Those patients can number anywhere from 1,500 to 2,500 over a 10-month period, coming from all over the host nation in question. From a strategic point of view, it’s an enormous undertaking – meaning that planning and preparation are paramount from the very top of the organization, all the way down. 

Coordinating care across the globe

One of the key stakeholders is Dr. Andrew Clark, the charity’s Director of Organizational Development. And he pinpoints one fundamental factor above all others that is essential for keeping Mercy Ships on an even keel: good communication.  

“As a global organization with over 55 nations represented in our staff and crew, it’s vital that we communicate well and clearly, so that we are united in the essentials of our work,” says Dr. Clark, who is based at the Mercy Ships headquarters in East Texas. “Having an open channel of clear, frequent communication is very important. Clarity is crucial – it’s essential that everyone can hear and understand what they need to.” 

To ensure this need is met, Mercy Ships relies on a specific online application to ensure strong, dynamic and effective communication throughout the organization: a collaborative tool called Confluence.  

“We could not accomplish our mission – to deliver hope and healing to the forgotten poor – without being able to communicate clearly and in a timely manner with all of our stakeholders, from governments in the nations we serve to our patients and our partners, staff and crew,” says Dr. Clark. “Confluence has become our tool of choice to cascade information to the whole organization and to allow people to interact with that information – ensuring clarity and diminishing ambiguity.”

According to Dave Shwadlenak, Mercy Ships Vice President of Information Services, Confluence is “utterly invaluable” on a day to day basis, as a means by which multiple teams can organize and edit documents, discuss strategies and make key decisions – across thousands of miles and dozens of different time zones.

“The way we use Confluence is largely as a knowledge warehouse,” says Shwadlenak. “All of our data, processes, procedures and working documents are stored in there, and that gives us the ability to be completely virtual. It also means that we can access everything without the internet – and that’s absolutely crucial when you’re talking about a ship at sea. 

Great communication builds trust and a shared mission

As a non-profit organization, Mercy Ships has not just survived, but thrived since its founding in 1978. Dr. Clark believes that is largely down to having the right people – and keeping them all on the same page.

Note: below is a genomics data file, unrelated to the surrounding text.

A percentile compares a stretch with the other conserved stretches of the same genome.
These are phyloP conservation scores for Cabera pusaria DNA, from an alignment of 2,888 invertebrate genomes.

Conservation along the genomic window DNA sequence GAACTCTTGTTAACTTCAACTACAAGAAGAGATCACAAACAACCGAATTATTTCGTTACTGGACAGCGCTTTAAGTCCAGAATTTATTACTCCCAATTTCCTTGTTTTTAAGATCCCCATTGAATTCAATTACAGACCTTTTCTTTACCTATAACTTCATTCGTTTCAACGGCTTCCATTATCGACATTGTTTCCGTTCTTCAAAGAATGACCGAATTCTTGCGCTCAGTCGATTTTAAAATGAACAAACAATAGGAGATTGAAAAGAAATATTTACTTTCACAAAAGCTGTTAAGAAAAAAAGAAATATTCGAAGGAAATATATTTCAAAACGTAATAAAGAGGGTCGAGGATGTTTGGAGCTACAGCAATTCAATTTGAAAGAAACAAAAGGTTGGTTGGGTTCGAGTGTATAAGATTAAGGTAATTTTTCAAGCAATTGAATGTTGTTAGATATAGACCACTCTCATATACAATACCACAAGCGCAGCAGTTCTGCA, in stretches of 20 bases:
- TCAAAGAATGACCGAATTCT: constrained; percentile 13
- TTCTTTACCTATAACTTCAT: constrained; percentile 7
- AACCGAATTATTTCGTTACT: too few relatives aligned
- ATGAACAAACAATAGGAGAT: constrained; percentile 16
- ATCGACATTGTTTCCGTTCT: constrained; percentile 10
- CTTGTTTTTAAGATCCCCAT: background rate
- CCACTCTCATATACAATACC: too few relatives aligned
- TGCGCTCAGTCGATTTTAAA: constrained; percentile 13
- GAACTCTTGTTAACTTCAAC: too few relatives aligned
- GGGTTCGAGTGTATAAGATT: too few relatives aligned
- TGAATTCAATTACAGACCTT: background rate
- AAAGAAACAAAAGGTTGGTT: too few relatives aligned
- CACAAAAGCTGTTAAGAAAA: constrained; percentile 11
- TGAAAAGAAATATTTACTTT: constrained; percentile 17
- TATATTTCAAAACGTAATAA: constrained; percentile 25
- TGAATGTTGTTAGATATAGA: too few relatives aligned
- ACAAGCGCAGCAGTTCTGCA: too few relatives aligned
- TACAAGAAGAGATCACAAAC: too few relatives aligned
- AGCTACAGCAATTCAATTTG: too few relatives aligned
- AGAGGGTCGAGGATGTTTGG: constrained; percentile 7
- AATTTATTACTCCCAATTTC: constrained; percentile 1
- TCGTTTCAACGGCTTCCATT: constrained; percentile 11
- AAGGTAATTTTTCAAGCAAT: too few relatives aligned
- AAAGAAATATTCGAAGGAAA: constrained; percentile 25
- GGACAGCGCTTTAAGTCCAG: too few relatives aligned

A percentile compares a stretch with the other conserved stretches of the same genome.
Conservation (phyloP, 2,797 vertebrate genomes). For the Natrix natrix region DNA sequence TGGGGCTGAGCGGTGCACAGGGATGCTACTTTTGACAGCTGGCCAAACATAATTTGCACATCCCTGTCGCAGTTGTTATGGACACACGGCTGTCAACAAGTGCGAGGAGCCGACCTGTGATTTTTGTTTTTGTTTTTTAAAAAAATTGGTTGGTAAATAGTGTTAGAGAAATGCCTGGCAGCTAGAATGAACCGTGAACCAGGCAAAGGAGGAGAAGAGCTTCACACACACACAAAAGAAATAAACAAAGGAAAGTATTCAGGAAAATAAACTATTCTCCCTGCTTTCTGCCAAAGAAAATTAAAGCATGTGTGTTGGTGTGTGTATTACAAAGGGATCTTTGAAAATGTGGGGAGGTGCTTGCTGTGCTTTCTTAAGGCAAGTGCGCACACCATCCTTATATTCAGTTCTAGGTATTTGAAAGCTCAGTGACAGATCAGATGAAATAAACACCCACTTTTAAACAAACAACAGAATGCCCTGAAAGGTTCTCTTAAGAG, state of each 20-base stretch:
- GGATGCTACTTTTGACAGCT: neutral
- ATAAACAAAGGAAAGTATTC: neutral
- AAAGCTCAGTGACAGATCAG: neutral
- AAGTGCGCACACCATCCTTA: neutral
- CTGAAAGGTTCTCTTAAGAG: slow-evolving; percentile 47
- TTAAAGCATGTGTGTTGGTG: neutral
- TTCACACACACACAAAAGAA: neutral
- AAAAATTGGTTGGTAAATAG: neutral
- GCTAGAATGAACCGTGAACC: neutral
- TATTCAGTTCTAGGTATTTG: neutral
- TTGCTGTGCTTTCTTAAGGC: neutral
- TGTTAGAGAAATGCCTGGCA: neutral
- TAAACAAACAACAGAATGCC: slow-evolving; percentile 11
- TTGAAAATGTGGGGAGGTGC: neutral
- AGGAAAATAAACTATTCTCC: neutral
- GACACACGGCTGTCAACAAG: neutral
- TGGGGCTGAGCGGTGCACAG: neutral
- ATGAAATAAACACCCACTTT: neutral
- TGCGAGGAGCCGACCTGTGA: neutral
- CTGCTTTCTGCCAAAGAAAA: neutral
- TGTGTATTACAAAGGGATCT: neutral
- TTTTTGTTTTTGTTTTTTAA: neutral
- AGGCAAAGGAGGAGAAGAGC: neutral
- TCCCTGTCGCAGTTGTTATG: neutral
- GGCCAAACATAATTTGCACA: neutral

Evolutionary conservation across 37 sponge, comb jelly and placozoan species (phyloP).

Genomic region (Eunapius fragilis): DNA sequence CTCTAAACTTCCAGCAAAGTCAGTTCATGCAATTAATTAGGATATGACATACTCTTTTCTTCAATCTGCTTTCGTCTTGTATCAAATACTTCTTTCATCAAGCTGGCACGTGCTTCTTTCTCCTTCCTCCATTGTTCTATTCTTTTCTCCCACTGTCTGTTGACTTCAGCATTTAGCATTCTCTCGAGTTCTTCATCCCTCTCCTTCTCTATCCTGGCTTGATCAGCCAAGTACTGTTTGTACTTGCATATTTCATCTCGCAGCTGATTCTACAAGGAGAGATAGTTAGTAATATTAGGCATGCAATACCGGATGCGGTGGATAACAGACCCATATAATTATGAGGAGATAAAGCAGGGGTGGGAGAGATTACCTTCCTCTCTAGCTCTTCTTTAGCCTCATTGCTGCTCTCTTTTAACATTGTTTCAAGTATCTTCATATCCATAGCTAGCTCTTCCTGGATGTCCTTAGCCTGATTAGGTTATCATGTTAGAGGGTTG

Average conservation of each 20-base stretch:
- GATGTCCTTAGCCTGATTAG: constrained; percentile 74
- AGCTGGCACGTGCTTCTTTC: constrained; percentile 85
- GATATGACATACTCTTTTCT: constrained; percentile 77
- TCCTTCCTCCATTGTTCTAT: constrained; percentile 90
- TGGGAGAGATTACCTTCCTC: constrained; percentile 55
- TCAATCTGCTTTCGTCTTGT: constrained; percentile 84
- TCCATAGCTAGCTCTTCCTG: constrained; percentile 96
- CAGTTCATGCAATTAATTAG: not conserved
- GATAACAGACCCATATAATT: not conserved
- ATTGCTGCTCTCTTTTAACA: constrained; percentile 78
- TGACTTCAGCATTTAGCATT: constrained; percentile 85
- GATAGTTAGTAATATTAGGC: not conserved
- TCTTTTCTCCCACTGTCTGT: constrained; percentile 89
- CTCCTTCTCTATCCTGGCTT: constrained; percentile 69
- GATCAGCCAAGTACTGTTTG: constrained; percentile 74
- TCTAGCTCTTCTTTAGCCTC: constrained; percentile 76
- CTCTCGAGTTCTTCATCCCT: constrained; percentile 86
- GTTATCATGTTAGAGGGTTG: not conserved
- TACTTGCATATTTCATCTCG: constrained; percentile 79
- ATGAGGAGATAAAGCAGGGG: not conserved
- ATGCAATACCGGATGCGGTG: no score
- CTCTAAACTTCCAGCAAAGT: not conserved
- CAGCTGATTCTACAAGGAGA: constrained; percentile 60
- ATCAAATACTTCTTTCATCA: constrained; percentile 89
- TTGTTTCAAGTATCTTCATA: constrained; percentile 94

“To succeed, organizations need to be healthy, which means paying attention to the people side of the equation,” says Dr. Clark. “When you don’t engage in clear and transparent communication, then trust – the bedrock of all relationships – is eroded and the health of a global team is affected.

“Without that trust, you’re going to see low morale, high turnover and low productivity, which ultimately ends in a failure to deliver on the mission. But by prioritizing people – and good communication with those people – we can avoid those problems.” 

The once-in-a-lifetime offer of living and working on a ship off the coast of Africa doesn’t hurt either. It’s an exciting, adventurous existence that has hooked plenty of young westerners – including Claus himself. 

“Some of the places we get to see are just mind-blowing,” he says, wistfully. “As a surfer, I’ve loved our recent stint in Senegal, because the beaches and the waves are incredible. But for me, the ultimate highlight was Madagascar. It’s such a magical country – absolutely breathtaking in terms of landscapes, but also incredibly beautiful and diverse in terms of its people and culture. We went out to 11 different cities around the country to recruit patients and that was an amazing experience which I’ll never forget. Seeing all the different corners of that beautiful island while doing a job that I’ve grown to truly love was very, very special indeed.”

For Claus, the future is bright. Once the present refitting of the ship in the Canary Islands is done, the Africa Mercy will return to Senegal to finish off the field service it had to cut short due to Covid-19 before heading to  Liberia – another beautiful West African country with more than its fair share of beaches and surf spots. For Mercy Ships as a whole, it’s full steam ahead (as soon as it is safe to do so, post COVID-19), as the charity sails towards its 50th anniversary, with a second ship now close to completion too.

As all of its employees will tell you – from onboard volunteers like Claus to digital wizards like Shwadlenak and top tier management like Dr. Clark – the waters have sometimes been choppy and challenging to navigate as a non-profit, but good communication has always proved a true compass for this particular organization. 

“There’s a quote I like that sums it up perfectly,” says Dr. Clark. “How well you communicate is determined not by how well you say things, but by how well you are understood.” It’s a perfect sentiment for a charity that is awash with understanding – because it’s built its success upon communication.